Tag(line)! You’re It!
What comes to mind when you hear the words, “The breakfast of champions”? What if I said, “Don’t leave home without it”? How about, “Just do it”?
If you’re like most people, you’ll quickly reply, Wheaties, American Express and Nike. And therein lies the power of a good tagline. Power that also is available to nonprofits: strong words.
In just a few words — and the fewer the better — taglines can help nonprofits define their mission and purpose, identify the communities they serve, and reinforce their market and brand positioning.
A good tagline becomes an anchor and a hook for your organization. It can create or reinforce your organization’s personality. And it can aid donor recall and memory.
And a good tagline is not only external-facing; it’s also an internal communications tool, enabling people outside the organization to get to know you better while also serving as a a rallying cry for those who work and volunteer for the organization.
When creating a tagline, the place to begin is with your mission statement. If your organization doesn’t have a mission statement, write one. And do it now. Your mission statement is a foundational building block, the cornerstone on which all your communications are built.
If you do have a mission statement, check it for freshness. By that I mean hold it up to the light of your organization’s current programs, initiatives and activities. Many organizations grow and evolve significantly over time, but their mission statements often are not updated to reflect these changes.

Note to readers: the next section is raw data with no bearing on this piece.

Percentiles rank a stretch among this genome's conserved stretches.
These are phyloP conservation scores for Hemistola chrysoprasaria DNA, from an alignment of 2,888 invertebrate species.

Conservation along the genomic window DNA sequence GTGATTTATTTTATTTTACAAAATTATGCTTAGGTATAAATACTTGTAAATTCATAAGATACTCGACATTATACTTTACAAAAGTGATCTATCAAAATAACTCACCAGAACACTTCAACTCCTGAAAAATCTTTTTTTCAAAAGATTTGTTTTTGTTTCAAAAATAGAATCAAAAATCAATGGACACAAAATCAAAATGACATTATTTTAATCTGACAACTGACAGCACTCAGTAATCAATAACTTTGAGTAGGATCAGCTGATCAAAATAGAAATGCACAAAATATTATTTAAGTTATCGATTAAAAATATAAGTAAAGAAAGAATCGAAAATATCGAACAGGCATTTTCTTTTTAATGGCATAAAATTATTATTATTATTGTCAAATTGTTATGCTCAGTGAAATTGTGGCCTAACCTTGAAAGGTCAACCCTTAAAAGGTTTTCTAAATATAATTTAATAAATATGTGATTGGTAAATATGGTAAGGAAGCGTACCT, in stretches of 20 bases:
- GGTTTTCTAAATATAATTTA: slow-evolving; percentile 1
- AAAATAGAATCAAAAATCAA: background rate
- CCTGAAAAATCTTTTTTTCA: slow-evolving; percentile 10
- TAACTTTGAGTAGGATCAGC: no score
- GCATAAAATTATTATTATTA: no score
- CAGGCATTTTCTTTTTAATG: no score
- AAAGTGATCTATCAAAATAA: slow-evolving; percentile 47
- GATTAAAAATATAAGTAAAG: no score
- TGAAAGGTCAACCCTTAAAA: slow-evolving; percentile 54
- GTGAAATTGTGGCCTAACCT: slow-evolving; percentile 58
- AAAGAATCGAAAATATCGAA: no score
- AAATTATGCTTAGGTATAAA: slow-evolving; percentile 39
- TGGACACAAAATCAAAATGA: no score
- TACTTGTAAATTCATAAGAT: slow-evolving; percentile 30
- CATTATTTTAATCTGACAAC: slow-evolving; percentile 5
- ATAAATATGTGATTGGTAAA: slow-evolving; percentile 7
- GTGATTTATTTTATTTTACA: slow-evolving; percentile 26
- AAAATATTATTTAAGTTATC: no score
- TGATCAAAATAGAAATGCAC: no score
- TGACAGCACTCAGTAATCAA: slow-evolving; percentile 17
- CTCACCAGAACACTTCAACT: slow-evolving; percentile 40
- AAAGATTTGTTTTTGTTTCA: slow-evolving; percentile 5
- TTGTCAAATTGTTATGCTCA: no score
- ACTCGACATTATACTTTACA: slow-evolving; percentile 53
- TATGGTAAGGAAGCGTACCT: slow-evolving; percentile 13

If that’s the case for your organization, rewrite your mission statement before you attempt to write a tagline.
Don’t repeat, repeat yourself
If the name of your organization states clearly who you are and/or what you do, don’t create a tagline that simply restates this information. You’ll be wasting valuable branding and messaging real estate.
Here’s a hypothetical illustration. Let’s say your organization is the Main Street Homeless Shelter. You don’t want a tagline that says something like “Helping The Homeless.” Your name already communicates that fact.
A better approach would be a tagline that says something like “Renewing Hope. Rebuilding Lives.” Or perhaps your shelter’s mission is to provide a range of services beyond a meal and a bed, which would be important for potential supporters to know. In that case, a tagline such as, “Housing. Counseling. Community Support” would be a much stronger messaging element.
If, on the other hand, the name of your organization doesn’t allow people to quickly comprehend who you are or what you do, then apart from changing your name, a good tagline can do the heavy lifting.
One of our clients recently posed this challenge. For legal reasons, a name change was not possible for Lutheran Association of Missionaries and Pilots U.S. As you can see, the name doesn’t reveal much about what it is or what it does.
While “missionaries” does give you a hint, and “pilots” is actually a bit confusing, it’s impossible to know by the name alone that this is a Christian outreach ministry to Native Americans. So the tagline needed to perform the task, which is why we developed “Christ’s Kingdom. Every Native American Nation.”